Installing, dnsmasq, on a Raspberry PI3 server, to serve DNS and DHCP for your home, can and will and save on bandwidth costs by caching DNS results locally. Additionally, having a local DNS Server on your network, may speed up internet browsing significantly. This could also be done for a home-office, or even a small-business network. For larger corporate networks, a larger, more advanced DNS server may be required, such as Bind9.
Running your own internal DNS, and DHCP servers, can help your internal LAN, by making it run faster and more smoothly. If your network, is anything like ours, then this “hack” will reduce the work-load of your, over-taxed Wifi router. We have a million mobile devices running on our Wifi, and this process helped us speed it up, and get it organized. Now all hosts have a name, and a permanent IP Address/DHCP lease. No more having to guess, what the IP address might be of a remote desktop server, that is on the network. Now, your Wifi router, will simply focus on handling Wifi traffic, and let your RPI handle the DNS/DHCP traffic. If you spend a little time, configuring this now, it will work for years to come, just making your internet faster, and slowly saving you time, and money.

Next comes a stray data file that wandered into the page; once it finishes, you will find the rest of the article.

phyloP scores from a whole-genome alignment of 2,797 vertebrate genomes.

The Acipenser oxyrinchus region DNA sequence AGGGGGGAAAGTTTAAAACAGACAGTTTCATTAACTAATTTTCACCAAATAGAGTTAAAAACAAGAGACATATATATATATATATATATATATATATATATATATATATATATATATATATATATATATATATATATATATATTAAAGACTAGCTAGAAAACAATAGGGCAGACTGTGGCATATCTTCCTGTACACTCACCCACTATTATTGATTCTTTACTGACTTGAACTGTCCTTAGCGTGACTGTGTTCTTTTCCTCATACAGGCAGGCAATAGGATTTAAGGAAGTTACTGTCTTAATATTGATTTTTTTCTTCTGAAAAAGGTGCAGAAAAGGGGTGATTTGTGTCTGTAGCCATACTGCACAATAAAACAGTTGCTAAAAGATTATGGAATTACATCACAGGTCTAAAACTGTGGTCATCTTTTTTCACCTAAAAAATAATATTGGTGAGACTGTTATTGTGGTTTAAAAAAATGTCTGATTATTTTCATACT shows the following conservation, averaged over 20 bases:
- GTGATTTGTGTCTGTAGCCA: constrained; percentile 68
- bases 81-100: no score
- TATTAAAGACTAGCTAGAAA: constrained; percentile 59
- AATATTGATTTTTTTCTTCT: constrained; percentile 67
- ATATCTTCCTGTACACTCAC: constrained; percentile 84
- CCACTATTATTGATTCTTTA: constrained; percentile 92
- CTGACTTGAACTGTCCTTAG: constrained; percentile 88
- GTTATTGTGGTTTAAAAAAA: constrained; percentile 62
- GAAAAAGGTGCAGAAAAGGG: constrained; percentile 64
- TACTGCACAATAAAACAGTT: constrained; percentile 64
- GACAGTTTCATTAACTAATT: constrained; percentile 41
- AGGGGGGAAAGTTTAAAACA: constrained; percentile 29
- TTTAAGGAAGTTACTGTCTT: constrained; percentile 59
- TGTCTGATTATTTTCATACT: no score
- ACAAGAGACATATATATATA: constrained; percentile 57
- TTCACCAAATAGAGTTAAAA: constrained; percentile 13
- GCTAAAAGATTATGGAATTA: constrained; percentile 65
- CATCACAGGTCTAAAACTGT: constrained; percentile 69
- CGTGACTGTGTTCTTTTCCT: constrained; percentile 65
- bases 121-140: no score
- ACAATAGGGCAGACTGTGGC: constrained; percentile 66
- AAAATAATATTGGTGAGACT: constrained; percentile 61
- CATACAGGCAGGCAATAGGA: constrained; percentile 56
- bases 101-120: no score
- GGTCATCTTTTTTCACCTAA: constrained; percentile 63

Getting Started – Configure Static IP on Computer and Disabling DHCP on Router
The process, is fairly simple, start by assigning a static IP address to your Raspberry PI, or Ubuntu server. In this example, the static IP address we’ll use for the dnsmasq server is: 192.168.x.2.